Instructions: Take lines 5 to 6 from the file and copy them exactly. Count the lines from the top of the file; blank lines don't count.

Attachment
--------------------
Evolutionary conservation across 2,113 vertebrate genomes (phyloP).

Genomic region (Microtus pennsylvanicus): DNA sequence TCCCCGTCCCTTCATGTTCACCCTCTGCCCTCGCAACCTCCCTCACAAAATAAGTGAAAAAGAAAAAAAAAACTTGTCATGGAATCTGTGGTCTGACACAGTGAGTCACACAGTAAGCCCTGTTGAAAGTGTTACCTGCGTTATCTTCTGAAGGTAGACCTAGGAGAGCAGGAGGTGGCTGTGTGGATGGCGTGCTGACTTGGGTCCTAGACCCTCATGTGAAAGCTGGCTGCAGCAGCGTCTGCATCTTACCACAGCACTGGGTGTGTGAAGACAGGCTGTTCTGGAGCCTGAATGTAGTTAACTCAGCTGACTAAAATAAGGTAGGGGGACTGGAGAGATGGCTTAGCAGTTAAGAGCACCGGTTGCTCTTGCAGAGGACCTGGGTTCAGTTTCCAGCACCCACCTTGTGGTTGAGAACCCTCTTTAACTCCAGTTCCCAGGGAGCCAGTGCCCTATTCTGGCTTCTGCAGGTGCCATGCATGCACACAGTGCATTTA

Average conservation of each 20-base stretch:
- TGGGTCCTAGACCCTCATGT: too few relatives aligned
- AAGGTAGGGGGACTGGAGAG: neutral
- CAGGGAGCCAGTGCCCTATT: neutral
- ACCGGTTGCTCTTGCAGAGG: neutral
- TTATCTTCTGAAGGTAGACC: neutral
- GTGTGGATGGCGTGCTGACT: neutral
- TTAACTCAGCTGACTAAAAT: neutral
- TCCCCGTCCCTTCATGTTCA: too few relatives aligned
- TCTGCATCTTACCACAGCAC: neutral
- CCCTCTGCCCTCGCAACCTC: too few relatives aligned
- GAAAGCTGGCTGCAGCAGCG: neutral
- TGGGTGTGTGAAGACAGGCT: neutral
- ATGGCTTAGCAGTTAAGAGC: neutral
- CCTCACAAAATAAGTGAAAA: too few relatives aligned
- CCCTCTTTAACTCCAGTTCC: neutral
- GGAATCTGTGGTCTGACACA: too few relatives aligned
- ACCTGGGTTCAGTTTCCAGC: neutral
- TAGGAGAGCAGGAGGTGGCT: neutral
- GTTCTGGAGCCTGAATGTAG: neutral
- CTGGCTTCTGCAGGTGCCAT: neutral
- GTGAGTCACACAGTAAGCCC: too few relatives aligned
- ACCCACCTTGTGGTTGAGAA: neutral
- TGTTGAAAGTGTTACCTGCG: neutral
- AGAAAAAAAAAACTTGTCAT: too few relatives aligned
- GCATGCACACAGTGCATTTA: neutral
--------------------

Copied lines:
- AAGGTAGGGGGACTGGAGAG: neutral
- CAGGGAGCCAGTGCCCTATT: neutral